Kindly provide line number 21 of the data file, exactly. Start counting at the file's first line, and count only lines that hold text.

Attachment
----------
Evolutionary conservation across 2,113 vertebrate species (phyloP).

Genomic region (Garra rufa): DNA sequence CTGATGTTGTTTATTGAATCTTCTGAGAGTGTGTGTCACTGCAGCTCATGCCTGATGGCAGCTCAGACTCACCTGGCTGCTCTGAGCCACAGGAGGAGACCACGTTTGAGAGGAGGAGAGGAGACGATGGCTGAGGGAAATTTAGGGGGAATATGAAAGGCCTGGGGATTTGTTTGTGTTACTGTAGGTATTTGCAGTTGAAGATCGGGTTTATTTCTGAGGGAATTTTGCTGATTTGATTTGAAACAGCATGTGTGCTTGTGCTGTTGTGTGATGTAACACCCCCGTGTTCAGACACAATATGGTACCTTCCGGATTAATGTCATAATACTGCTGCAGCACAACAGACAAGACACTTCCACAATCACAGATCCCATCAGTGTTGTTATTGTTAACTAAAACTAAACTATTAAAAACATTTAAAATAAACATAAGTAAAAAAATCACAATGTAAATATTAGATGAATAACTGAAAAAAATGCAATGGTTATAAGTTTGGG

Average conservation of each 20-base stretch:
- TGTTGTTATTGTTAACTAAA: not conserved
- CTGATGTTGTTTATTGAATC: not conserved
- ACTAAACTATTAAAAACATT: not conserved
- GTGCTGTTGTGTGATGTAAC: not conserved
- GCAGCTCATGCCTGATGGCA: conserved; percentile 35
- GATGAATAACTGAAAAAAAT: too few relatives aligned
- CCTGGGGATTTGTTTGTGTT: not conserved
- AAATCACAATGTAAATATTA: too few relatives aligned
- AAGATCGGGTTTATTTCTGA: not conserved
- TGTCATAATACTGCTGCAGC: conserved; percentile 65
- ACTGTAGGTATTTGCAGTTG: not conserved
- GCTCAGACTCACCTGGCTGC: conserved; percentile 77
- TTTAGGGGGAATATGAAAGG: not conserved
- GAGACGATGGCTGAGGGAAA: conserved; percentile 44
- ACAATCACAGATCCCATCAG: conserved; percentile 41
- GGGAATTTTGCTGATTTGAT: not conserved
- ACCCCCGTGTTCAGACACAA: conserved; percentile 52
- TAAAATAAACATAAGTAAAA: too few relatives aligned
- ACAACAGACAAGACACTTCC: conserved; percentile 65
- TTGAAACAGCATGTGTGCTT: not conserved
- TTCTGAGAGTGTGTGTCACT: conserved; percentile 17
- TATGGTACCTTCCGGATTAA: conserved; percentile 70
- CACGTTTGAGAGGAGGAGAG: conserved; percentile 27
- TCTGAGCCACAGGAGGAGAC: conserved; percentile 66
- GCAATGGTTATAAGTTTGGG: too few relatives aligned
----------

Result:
- TAAAATAAACATAAGTAAAA: too few relatives aligned